What courses are offered during the program?

  • Please check the departmental Web page for the most current information: Online Masters Courses.

How many classes would I take every semester?

  • The program is designed for students who work and want to go to school part-time. We offer two courses a semester (fall, spring, and summer), with the goal of each student graduating in two years.

What can I expect when I start taking classes?

  • The program is an online graduate program, which most students find to be very different from their face-to-face undergraduate program experience. First, the online experience requires more self-discipline, more attending to the syllabus, and more effort to connect with instructors and fellow graduate students. Second, graduate school is focused on one area and requires a lot more reading and project work. For every three-hour class a student takes, they should expect to spend a minimum of 9 to 12 hours weekly studying, attending online class meetings, and completing projects. For two 3-hour classes, you should expect to spend a minimum of 18 to 24 hours weekly. Finally, online classes usually require a great deal of writing, so plan to do a lot of writing on papers and projects.

Where do I complete my practicum and what do I do there?

  • Students choose to complete either a supervised practicum or a thesis. The practicum experience is arranged on an individual basis with each student, and in some instances the practicum is completed at the student's current job site. Students are encouraged to expand their horizons beyond performing the same duties that are a part of their current position.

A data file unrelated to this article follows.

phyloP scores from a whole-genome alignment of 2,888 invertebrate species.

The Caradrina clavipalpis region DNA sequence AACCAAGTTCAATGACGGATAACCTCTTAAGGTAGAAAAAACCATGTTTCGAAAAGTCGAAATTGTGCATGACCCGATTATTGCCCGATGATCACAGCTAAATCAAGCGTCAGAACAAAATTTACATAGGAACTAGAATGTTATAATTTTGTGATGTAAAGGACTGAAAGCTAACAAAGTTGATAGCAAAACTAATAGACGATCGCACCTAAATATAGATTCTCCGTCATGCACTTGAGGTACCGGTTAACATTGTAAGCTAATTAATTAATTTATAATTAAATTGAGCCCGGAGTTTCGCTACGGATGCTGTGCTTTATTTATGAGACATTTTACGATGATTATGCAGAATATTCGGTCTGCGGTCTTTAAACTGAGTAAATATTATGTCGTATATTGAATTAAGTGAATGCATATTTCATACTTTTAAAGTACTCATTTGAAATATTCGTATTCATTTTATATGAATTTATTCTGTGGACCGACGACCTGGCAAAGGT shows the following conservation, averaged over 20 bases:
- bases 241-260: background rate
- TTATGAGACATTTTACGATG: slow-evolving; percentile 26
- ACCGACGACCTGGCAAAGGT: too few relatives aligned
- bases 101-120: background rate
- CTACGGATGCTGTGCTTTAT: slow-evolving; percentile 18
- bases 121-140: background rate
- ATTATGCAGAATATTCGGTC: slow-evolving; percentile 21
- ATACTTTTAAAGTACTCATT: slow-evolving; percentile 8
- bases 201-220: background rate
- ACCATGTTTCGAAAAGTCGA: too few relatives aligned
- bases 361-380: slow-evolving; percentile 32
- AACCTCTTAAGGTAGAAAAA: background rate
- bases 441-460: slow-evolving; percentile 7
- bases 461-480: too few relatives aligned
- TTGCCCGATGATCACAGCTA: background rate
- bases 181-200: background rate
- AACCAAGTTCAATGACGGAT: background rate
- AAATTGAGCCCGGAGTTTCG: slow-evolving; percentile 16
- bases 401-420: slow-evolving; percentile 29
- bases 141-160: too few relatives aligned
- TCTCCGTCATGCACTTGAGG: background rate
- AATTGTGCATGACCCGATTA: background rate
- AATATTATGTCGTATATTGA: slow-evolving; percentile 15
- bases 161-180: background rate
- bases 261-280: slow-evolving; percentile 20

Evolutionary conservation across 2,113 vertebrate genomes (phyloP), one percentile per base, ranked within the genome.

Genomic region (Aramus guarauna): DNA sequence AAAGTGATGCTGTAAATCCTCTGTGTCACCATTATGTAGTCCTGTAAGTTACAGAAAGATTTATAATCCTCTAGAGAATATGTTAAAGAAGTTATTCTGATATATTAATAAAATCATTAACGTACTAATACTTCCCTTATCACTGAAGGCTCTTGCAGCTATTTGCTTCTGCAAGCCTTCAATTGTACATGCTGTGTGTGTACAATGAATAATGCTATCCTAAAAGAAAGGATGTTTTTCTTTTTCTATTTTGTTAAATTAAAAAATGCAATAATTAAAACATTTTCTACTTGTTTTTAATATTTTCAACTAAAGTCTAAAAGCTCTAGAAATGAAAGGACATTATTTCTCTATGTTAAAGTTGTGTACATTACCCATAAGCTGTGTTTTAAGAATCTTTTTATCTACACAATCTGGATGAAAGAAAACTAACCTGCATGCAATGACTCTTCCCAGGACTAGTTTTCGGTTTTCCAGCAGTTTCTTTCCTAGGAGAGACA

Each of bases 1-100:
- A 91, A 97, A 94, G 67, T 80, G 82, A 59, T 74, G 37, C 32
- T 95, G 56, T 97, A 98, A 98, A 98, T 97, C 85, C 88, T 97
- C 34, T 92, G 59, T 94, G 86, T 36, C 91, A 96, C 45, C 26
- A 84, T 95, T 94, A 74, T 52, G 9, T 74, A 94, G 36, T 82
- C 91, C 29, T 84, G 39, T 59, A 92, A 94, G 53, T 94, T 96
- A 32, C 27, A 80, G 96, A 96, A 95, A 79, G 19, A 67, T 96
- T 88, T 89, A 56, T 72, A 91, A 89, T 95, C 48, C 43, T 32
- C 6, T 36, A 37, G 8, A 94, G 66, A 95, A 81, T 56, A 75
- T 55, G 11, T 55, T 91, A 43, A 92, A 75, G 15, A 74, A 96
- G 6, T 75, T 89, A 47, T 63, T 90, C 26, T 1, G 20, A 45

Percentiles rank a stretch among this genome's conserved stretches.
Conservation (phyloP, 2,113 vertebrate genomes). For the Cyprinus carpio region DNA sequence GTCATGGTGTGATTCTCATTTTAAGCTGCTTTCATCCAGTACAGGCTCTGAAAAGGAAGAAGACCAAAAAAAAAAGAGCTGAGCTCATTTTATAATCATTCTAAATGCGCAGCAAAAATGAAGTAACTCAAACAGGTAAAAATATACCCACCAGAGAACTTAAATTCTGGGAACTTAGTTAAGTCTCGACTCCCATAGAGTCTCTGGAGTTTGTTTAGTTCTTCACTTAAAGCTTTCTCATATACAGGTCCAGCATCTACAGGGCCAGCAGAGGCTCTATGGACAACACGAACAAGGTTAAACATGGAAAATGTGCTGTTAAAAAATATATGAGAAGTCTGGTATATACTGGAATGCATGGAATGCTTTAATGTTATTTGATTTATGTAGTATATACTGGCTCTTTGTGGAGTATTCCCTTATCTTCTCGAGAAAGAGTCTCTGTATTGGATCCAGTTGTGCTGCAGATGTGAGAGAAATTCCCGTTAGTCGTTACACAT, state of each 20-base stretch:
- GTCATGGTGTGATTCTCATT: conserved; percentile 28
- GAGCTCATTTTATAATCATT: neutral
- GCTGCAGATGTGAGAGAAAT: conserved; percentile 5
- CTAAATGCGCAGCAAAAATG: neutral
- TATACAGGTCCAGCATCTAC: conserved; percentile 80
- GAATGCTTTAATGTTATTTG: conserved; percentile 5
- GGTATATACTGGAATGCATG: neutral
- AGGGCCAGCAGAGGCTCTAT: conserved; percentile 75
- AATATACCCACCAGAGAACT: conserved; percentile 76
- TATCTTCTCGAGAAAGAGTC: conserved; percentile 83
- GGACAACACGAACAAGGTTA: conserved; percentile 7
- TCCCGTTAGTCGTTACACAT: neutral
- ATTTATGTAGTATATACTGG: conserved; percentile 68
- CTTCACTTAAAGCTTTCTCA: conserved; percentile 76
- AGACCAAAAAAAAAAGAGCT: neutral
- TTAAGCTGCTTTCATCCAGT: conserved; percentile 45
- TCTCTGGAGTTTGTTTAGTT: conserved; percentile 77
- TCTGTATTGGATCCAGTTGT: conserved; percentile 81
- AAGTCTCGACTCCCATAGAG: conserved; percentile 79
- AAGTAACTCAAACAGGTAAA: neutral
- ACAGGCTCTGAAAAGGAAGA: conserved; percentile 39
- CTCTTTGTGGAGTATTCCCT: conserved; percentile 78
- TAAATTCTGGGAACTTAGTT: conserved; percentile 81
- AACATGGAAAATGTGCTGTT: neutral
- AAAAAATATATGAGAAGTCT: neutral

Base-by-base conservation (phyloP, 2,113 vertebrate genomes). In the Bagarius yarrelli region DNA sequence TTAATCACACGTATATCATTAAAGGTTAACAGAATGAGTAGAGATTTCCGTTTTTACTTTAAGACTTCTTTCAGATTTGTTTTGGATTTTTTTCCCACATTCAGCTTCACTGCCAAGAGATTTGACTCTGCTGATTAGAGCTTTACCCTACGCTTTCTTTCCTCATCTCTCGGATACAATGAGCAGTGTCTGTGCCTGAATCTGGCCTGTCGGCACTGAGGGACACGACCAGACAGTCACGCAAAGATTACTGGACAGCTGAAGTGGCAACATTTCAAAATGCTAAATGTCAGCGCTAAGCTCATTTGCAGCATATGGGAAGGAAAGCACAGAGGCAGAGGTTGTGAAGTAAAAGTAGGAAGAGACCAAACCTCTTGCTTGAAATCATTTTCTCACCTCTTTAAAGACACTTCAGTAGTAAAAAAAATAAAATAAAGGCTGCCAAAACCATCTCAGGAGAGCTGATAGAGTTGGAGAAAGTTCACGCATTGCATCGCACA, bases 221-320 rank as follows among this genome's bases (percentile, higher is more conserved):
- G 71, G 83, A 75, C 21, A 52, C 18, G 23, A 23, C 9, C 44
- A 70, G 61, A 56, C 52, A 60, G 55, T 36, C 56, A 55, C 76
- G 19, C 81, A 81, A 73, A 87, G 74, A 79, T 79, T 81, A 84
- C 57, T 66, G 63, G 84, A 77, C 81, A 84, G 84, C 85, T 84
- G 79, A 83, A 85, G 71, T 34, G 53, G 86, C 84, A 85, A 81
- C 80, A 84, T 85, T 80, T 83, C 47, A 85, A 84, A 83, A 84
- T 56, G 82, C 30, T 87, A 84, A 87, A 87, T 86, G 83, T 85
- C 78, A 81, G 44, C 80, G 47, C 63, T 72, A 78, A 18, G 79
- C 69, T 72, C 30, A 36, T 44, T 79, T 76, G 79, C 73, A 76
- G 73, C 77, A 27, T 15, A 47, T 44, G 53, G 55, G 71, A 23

Will I have to take a comprehensive exam in order to graduate?

  • Students are required to take a comprehensive examination during their final semester in the program. Students are expected to complete a written exam with a time limit to complete and return to the Comps Committee Coordinator. Depending on how adequately the student responds, the student may pass, fail, be asked to re-write sections of the exam (which will then be evaluated), and/or meet with the committee for an oral examination. The only exceptions to this process are those students who elect to complete a thesis, in which case they will be expected to sit for an oral examination.

Where can I find out more information about tuition?

  • On the USM website: Graduate School, you can find information about admission, tuition, etc. Please know that out-of-state tuition is waived for students enrolled in the online master's program.

Whom should I ask to write my letters of recommendation?

  • Ask professionals (e.g., professors, supervisors) who know your academic and/or professional work to write letters of recommendation for you. Letters of recommendation from former professors and other credentialed academics carry more weight. Have the letters sent to The University of Southern Mississippi Graduate School 118 College Drive #5024 Hattiesburg, MS 39406-0001.